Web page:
They live in backyards, parks, fields, creeks or just about anywhere, but in many areas their numbers are dwindling. Frogs and toads face major threats, and up to one-third of the world’s amphibian species are in danger of extinction.
Frogs and toads play an important role as both prey and predator in wetland ecosystems, and are considered indicators of the health of their environments. But many previously abundant frog and toad populations have declined dramatically in the United States and around the world.
The Santa Barbara Zoo is part of FrogWatch USA, a national “citizen science” effort to identify and count frogs and toads.
The information gathered is entered into an online database from all FrogWatch chapters over the past 15 years – and may ultimately lead to practical and workable ways to stop amphibian decline.
FrogWatch Training at the Zoo
You don’t have to be a frog or toad expert to join FrogWatch. You don’t touch and rarely see the little critters, but are trained to listen for the croaks, peeps, trills, and other calls of common local species. Scroll down to see photos and listen to calls.
Volunteers monitor a site of their choosing for at least 3 minutes (minimum of twice a week) throughout the breeding season, roughly February to August. It can be a favorite wetlands area, creek, or other amphibian habitat. Check out the FrogWatch USA website for more information.
”It is essential that we understand the scope, scale, and cause of declines in frog and toad populations. FrogWatch volunteers have helped by gathering data for more than 10 years.— Estelle Sandhaus, PhD, Santa Barbara Zoo's Director of Conservation & Science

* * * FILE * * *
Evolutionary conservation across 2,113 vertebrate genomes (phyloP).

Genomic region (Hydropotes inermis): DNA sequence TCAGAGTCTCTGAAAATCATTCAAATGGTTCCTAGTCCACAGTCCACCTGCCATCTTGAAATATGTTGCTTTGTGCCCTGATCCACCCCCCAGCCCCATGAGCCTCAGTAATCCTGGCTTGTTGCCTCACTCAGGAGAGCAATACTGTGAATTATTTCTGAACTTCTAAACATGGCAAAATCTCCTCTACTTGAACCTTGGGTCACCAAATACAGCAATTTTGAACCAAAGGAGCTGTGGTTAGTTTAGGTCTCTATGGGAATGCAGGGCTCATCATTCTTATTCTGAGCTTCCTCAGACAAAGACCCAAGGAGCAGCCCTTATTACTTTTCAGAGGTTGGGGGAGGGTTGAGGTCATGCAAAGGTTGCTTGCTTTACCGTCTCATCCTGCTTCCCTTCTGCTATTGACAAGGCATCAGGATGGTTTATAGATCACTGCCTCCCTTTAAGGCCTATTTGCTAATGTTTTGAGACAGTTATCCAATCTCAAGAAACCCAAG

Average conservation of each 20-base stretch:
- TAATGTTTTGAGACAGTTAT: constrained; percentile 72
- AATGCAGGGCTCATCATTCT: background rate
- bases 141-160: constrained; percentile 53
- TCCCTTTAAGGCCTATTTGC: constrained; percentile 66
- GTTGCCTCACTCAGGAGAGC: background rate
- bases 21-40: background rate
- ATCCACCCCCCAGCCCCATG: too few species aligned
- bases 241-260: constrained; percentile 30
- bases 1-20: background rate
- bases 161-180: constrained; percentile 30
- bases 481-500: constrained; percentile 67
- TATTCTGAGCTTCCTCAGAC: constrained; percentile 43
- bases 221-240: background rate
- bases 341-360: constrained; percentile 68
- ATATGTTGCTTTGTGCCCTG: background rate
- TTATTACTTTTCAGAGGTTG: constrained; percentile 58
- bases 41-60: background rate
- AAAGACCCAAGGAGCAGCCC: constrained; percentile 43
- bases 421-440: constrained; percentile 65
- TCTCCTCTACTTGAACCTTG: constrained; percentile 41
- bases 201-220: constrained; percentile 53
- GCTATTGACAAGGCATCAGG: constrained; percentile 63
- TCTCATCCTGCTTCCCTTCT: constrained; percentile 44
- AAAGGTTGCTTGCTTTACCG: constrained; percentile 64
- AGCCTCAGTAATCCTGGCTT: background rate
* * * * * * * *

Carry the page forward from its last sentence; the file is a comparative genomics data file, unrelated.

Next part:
Local Frogs & Toads
California chorus frog (treefrog)
An abrupt low-pitched quack
Baja California chorus frog (treefrog)
Stereotypical two part “kreck eck” or “rib bit” call
Photo: Chris Brown, USGS
A rolling trill lasting less than 1 second
A series of loud resonant bass notes, sounding like “rumm rumm rumm”
Photo: Gary Nafis
Foothill yellow-legged frog
A faint, one-note, low-pitched, raspy series of 4-6 notes per second, with grunts, oinks, and rattling
Photo: John H. Tashjian
African clawed frog
A two-part trill, about ½ second, repeated frequently
Photo: Gary Nafis
Like the weak peeping of baby chicks
California red-legged frog*
Series of weak throaty notes, rather harsh, lasting 2-3 seconds and ending with a distinct grunt
Fast musical trill, about 6-10 seconds, rising in pitch, and ending abruptly
Call descriptions – all credited to Gary Nafis at californiaherps.com
* listed under the Endangered Species Act